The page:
A firm's systems and controls should enable it to satisfy itself of the suitability of anyone who acts for it. This includes assessing an individual's honesty and competence. This assessment should normally be made at the point of recruitment. An individual's honesty need not normally be revisited unless something happens to make a fresh look appropriate.
Any assessment of an individual's suitability should take into account the level of responsibility that the individual will assume within the firm. The nature of this assessment will generally differ depending upon whether it takes place at the start of the individual's recruitment, at the end of the probationary period (if there is one) or subsequently.
2If a firm requires employees who are not subject to a qualification7 requirement in TC to pass a relevant examination from the list of recommended examinations maintained by the Financial Skills Partnership7, the FSA will take that into account when assessing whether the firm has ensured that the employee satisfies the knowledge component of the competent employees rule.7 7 7
A common platform firm and a management company6 must ensure that the performance of multiple functions by its relevant persons does not and is not likely to prevent those persons from discharging any particular functions soundly, honestly and professionally.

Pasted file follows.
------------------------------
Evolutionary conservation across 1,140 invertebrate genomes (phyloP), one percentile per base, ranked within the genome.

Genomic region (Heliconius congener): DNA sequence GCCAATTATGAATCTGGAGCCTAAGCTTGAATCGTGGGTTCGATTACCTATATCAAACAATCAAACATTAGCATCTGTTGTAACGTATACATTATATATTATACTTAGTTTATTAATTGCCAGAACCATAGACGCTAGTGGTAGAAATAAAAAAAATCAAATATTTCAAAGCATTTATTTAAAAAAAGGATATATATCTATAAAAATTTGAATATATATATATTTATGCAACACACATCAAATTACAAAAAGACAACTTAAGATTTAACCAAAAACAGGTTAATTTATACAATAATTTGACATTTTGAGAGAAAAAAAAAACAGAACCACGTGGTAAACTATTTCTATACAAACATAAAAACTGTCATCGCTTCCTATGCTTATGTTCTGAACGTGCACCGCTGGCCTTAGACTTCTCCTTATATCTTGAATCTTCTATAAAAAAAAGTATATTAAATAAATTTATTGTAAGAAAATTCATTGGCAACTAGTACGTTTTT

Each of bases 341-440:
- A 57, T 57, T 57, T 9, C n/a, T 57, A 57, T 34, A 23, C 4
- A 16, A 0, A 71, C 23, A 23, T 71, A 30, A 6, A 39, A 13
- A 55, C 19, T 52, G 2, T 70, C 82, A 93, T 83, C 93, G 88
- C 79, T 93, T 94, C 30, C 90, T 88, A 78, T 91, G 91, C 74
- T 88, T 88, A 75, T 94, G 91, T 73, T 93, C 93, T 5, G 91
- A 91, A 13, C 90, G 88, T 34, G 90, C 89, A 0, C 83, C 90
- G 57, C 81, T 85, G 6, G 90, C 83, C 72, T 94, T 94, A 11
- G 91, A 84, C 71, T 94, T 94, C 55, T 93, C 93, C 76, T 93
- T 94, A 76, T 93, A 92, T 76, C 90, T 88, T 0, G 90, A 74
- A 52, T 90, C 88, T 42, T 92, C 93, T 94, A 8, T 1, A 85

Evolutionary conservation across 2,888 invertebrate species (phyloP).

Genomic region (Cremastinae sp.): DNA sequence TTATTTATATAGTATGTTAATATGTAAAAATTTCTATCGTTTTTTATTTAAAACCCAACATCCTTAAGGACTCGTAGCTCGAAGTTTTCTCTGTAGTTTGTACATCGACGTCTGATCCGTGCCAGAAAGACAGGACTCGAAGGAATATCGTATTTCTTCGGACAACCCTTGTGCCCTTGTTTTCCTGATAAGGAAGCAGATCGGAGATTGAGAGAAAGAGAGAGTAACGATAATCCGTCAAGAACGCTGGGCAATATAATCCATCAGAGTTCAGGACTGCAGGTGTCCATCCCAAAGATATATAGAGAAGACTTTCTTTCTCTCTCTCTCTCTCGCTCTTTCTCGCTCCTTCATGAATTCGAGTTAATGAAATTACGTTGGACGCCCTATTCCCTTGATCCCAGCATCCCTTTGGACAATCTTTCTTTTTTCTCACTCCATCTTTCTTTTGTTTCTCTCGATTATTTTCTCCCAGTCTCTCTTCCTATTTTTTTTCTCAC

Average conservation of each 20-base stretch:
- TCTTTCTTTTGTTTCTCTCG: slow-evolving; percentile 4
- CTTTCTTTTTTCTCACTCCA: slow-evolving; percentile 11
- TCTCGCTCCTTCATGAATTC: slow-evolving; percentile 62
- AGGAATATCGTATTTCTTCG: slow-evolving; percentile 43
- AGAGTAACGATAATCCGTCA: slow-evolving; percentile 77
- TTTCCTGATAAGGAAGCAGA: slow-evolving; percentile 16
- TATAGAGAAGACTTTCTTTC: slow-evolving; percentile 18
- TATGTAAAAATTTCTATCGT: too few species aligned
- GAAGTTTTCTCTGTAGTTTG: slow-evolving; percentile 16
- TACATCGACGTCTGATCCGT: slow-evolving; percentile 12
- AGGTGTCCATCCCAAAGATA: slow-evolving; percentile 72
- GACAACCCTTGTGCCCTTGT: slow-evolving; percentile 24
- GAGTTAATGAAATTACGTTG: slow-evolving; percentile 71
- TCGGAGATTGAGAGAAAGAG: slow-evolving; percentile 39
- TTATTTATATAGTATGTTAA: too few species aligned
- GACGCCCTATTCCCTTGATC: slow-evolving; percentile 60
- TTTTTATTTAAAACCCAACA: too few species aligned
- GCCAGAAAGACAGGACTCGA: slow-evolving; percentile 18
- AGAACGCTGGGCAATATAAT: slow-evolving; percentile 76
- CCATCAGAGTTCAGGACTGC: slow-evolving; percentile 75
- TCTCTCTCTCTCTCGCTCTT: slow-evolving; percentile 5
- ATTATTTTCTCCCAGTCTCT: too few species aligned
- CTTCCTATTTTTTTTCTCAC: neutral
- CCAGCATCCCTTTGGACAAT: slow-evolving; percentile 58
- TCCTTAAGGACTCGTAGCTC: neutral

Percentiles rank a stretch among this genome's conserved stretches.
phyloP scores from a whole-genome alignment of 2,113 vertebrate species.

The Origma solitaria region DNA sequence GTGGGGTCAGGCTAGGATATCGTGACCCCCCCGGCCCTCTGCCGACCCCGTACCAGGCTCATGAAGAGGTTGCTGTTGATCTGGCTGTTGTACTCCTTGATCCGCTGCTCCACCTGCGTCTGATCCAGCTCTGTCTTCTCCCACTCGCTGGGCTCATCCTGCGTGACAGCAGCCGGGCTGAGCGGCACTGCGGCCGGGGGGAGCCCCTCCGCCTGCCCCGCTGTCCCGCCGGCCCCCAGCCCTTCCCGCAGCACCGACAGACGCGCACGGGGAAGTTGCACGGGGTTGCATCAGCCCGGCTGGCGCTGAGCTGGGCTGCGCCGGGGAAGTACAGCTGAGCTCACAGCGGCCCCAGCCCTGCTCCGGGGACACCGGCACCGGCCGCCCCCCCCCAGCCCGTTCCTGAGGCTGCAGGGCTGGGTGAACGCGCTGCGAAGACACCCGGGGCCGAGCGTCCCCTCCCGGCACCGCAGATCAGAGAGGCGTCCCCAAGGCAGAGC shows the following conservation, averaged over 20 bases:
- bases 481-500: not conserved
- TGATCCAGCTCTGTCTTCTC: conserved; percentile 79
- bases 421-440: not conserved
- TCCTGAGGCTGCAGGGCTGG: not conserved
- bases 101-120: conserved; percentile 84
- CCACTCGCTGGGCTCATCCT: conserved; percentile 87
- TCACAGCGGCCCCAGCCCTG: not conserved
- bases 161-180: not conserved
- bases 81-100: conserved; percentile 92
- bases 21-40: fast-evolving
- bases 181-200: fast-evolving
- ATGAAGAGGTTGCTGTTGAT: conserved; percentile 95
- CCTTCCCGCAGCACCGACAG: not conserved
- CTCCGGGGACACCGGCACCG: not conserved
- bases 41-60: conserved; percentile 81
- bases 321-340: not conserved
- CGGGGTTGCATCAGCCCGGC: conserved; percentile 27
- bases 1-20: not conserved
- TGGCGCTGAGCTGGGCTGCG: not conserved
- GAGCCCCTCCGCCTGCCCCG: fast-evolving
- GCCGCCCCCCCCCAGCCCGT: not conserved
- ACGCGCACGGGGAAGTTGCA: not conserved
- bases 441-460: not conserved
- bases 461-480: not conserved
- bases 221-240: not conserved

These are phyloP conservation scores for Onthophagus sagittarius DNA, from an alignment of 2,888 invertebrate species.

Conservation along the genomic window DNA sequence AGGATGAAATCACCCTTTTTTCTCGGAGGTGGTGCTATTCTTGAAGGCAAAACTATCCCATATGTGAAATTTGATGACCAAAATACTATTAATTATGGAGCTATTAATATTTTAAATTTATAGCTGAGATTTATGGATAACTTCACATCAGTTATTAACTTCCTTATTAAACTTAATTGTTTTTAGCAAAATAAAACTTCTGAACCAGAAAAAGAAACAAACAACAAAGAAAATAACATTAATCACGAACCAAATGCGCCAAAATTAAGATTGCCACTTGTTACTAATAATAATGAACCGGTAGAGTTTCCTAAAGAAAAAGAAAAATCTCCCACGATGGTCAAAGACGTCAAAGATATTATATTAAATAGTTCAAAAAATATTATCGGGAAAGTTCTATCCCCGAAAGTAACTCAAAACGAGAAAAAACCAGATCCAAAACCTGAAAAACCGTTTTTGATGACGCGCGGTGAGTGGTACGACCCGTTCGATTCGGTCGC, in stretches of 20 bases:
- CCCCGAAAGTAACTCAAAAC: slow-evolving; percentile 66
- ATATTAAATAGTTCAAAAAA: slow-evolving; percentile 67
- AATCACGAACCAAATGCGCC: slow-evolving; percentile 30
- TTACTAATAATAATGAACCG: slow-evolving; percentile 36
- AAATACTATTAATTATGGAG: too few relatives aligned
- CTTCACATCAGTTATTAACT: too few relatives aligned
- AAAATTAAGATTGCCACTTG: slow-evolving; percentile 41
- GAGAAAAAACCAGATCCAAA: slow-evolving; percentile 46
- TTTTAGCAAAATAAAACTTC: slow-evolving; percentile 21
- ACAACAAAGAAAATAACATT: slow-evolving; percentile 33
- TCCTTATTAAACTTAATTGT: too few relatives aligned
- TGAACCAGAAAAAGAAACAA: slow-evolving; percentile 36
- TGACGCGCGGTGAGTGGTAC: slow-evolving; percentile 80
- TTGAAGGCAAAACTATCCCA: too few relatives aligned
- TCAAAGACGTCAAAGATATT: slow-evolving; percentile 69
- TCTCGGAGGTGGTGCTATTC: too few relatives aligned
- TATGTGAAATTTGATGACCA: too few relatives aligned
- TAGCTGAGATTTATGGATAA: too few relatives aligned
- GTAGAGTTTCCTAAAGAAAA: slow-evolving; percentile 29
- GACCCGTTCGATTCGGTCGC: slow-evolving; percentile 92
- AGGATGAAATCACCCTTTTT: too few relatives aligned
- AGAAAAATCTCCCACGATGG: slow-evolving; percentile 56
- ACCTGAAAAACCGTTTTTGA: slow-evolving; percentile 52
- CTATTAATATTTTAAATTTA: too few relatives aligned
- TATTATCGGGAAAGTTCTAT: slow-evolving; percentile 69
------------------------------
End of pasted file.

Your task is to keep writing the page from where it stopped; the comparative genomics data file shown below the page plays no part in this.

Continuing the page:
The effective segregation of duties is an important element in the internal controls of a firm in the prudential context. In particular, it helps to ensure that no one individual is completely free to commit a firm's assets or incur liabilities on its behalf. Segregation can also help to ensure that a firm'sgoverning body receives objective and accurate information on financial performance, the risks faced by the firm and the adequacy of its systems.
Where a common platform firm outsources its internal audit function, it should take reasonable steps to ensure that every individual involved in the performance of this service is independent from the individuals who perform its external audit. This should not prevent services from being undertaken by a firm's external auditors provided that:
the work is carried out under the supervision and management of the firm's own internal staff; and
potential conflicts of interest between the provision of external audit services and the provision of internal audit are properly managed.
The systems, internal control mechanisms and arrangements established by a firm in accordance with this chapter must take into account the nature, scale and complexity of its business and the nature and range of financial services and activities 3undertaken in the course of that business.
A common platform firm and a management company6 must monitor and, on a regular basis, evaluate the adequacy and effectiveness of its systems, internal control mechanisms and arrangements established in accordance with this chapter, and take appropriate measures to address any deficiencies.